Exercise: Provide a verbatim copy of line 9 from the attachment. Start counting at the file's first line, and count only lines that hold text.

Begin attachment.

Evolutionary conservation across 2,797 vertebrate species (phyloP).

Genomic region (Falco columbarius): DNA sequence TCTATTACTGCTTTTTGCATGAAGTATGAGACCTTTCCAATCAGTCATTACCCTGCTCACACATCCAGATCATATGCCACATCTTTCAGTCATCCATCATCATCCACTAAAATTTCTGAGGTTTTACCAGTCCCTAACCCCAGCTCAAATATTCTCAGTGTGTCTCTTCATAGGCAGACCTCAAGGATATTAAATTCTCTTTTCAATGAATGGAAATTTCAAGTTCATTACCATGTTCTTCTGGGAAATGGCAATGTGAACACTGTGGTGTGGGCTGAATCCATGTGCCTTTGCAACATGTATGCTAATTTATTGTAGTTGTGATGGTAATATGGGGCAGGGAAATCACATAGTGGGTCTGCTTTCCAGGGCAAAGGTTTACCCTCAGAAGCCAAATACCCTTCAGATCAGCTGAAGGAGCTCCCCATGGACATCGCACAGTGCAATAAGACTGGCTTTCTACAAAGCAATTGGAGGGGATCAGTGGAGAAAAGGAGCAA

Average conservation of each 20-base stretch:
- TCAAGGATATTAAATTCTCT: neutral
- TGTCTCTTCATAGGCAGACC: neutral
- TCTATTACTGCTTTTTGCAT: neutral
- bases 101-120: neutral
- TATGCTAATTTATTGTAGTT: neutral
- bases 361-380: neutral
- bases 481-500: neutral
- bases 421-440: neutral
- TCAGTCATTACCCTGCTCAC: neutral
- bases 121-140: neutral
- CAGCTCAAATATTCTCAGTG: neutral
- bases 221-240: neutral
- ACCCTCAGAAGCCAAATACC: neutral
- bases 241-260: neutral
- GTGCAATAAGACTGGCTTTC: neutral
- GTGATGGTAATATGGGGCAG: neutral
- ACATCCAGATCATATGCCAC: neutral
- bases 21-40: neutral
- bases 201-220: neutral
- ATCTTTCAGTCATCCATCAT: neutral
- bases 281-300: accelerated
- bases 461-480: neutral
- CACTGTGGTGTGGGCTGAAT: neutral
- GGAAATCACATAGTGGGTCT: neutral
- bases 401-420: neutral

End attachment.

- bases 361-380: neutral